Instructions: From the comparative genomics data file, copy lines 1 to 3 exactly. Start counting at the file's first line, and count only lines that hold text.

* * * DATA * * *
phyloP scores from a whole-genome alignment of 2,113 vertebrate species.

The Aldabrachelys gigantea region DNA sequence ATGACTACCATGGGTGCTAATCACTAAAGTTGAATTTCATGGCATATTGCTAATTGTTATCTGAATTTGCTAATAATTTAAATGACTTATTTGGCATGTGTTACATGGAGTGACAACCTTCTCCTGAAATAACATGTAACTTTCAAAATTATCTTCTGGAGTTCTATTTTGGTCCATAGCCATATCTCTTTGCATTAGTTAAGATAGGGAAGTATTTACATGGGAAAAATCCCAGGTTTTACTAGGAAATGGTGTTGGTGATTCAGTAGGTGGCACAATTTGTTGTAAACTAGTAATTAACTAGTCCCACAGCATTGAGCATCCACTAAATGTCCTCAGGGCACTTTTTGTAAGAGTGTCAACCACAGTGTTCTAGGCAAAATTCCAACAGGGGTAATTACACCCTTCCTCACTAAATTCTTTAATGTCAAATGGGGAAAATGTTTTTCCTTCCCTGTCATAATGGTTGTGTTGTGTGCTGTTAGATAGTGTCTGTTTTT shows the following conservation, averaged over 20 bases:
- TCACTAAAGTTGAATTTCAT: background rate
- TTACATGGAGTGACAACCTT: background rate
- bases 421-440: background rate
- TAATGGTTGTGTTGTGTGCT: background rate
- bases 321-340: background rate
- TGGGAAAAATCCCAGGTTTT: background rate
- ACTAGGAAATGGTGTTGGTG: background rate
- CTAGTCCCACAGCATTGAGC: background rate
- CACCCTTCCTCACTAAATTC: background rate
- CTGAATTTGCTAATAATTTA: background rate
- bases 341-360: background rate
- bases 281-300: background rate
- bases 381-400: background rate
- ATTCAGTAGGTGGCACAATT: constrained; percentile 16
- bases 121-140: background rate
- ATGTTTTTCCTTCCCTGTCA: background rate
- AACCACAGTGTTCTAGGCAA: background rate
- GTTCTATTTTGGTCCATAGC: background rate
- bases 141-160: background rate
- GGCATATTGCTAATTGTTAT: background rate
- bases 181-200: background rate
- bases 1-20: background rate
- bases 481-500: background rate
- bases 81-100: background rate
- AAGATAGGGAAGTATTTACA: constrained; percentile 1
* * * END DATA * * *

phyloP scores from a whole-genome alignment of 2,113 vertebrate species.

The Aldabrachelys gigantea region DNA sequence ATGACTACCATGGGTGCTAATCACTAAAGTTGAATTTCATGGCATATTGCTAATTGTTATCTGAATTTGCTAATAATTTAAATGACTTATTTGGCATGTGTTACATGGAGTGACAACCTTCTCCTGAAATAACATGTAACTTTCAAAATTATCTTCTGGAGTTCTATTTTGGTCCATAGCCATATCTCTTTGCATTAGTTAAGATAGGGAAGTATTTACATGGGAAAAATCCCAGGTTTTACTAGGAAATGGTGTTGGTGATTCAGTAGGTGGCACAATTTGTTGTAAACTAGTAATTAACTAGTCCCACAGCATTGAGCATCCACTAAATGTCCTCAGGGCACTTTTTGTAAGAGTGTCAACCACAGTGTTCTAGGCAAAATTCCAACAGGGGTAATTACACCCTTCCTCACTAAATTCTTTAATGTCAAATGGGGAAAATGTTTTTCCTTCCCTGTCATAATGGTTGTGTTGTGTGCTGTTAGATAGTGTCTGTTTTT shows the following conservation, averaged over 20 bases:
- TCACTAAAGTTGAATTTCAT: background rate